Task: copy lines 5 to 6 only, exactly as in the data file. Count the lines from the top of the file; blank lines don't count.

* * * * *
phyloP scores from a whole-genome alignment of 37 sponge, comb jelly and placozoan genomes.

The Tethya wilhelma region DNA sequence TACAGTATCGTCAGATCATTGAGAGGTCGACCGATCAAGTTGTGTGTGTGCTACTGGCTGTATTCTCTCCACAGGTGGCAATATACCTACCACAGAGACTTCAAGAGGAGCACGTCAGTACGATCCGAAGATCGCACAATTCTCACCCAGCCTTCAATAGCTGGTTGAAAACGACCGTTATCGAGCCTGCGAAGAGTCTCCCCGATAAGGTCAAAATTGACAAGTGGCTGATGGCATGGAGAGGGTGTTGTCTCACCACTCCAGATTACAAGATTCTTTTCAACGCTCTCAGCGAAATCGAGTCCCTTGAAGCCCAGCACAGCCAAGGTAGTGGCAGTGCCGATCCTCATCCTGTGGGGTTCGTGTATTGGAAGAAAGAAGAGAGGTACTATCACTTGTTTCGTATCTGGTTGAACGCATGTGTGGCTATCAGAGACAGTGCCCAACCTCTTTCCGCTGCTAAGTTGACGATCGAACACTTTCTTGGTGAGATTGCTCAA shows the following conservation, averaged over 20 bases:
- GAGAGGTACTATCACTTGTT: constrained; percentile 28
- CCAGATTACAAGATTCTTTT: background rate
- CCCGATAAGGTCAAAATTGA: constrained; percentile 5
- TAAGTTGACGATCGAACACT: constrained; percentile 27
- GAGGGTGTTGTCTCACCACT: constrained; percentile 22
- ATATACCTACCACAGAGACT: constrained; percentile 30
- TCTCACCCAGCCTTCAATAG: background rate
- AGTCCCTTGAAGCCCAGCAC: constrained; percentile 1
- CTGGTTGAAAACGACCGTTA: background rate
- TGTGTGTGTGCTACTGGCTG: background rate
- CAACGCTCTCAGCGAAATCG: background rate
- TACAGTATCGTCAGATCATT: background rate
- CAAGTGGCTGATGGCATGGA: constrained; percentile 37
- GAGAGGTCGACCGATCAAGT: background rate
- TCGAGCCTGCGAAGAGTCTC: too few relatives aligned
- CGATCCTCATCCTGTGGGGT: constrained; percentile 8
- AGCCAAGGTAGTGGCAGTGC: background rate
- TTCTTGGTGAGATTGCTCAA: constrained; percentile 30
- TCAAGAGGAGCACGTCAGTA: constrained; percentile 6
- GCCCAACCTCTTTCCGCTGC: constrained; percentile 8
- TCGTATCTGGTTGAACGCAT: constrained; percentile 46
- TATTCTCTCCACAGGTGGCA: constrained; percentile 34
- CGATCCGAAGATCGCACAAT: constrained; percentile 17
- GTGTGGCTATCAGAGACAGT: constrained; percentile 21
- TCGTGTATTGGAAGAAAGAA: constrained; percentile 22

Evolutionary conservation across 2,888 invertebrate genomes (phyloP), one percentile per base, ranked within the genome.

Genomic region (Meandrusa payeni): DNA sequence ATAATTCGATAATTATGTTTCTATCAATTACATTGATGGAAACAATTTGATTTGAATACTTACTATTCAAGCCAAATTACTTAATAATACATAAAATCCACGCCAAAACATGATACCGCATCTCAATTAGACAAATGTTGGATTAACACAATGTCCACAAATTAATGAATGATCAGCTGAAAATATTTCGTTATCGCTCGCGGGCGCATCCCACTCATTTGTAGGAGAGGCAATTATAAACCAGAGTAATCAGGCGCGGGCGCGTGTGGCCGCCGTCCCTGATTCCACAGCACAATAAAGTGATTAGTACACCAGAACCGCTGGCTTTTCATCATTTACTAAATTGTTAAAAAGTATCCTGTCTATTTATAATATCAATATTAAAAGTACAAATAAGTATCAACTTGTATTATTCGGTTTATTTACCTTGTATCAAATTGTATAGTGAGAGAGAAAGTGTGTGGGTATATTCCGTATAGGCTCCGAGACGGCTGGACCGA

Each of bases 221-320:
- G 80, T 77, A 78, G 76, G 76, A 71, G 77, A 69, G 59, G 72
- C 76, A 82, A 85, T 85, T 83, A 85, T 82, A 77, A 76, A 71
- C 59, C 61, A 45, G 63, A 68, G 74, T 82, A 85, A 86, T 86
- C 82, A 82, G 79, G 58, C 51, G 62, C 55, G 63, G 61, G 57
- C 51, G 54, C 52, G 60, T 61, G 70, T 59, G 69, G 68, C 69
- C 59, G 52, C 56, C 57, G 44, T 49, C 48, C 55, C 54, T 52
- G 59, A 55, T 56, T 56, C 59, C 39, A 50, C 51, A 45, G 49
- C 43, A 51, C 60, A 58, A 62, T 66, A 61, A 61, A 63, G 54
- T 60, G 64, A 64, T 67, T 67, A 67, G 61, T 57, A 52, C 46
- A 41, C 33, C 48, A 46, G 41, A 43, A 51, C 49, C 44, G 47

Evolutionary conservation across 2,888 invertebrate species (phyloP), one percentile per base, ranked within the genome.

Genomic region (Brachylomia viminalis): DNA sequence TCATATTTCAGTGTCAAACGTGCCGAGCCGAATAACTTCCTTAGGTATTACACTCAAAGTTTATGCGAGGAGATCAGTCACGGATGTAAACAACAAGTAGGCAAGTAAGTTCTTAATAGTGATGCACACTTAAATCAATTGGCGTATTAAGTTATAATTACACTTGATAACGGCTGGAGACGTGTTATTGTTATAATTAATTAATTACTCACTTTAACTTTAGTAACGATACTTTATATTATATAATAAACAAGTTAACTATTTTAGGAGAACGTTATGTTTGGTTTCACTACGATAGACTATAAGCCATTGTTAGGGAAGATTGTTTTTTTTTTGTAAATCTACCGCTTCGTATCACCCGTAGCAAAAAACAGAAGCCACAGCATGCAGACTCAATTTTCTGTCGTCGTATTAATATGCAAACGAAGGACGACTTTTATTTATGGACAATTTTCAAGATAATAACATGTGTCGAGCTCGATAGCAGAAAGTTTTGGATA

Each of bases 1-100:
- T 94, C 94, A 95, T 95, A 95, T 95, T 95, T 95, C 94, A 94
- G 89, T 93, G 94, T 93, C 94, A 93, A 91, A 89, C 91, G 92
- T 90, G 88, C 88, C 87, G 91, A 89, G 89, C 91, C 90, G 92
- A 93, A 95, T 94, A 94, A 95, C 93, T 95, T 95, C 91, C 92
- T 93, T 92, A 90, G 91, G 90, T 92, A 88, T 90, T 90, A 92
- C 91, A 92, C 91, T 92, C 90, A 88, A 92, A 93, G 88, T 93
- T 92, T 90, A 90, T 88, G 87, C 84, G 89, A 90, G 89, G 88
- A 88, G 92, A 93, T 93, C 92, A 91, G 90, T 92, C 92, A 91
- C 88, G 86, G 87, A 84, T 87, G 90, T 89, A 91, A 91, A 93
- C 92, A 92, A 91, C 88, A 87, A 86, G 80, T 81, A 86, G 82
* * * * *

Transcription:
- CCCGATAAGGTCAAAATTGA: constrained; percentile 5
- TAAGTTGACGATCGAACACT: constrained; percentile 27